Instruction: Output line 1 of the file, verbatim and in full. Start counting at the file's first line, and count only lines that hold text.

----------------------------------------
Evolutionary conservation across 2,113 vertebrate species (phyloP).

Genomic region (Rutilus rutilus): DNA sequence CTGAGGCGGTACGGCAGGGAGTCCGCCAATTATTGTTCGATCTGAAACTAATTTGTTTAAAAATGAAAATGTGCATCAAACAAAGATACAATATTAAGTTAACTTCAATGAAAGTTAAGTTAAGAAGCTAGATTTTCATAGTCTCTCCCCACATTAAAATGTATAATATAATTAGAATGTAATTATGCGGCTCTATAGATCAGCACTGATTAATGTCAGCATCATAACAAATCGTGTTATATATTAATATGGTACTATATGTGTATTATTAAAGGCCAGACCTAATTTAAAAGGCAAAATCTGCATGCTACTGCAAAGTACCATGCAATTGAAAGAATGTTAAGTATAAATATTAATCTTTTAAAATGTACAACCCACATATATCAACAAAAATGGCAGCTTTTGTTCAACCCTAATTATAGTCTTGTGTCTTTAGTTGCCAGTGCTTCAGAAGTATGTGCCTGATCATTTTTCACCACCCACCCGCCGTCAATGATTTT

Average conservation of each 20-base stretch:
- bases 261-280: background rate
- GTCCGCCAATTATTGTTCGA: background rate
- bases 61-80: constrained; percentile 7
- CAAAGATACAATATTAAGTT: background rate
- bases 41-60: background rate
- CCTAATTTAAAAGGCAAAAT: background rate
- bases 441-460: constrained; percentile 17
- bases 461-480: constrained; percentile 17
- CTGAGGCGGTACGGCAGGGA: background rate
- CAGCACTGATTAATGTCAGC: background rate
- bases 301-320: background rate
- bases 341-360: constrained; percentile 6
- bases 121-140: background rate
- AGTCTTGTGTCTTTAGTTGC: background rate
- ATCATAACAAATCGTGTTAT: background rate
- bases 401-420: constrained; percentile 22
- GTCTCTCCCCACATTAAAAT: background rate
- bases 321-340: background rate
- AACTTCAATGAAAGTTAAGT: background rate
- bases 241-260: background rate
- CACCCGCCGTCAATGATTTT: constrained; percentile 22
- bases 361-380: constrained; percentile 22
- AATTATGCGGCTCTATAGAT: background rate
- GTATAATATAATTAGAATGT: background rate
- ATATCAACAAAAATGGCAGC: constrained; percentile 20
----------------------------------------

Evolutionary conservation across 2,113 vertebrate species (phyloP).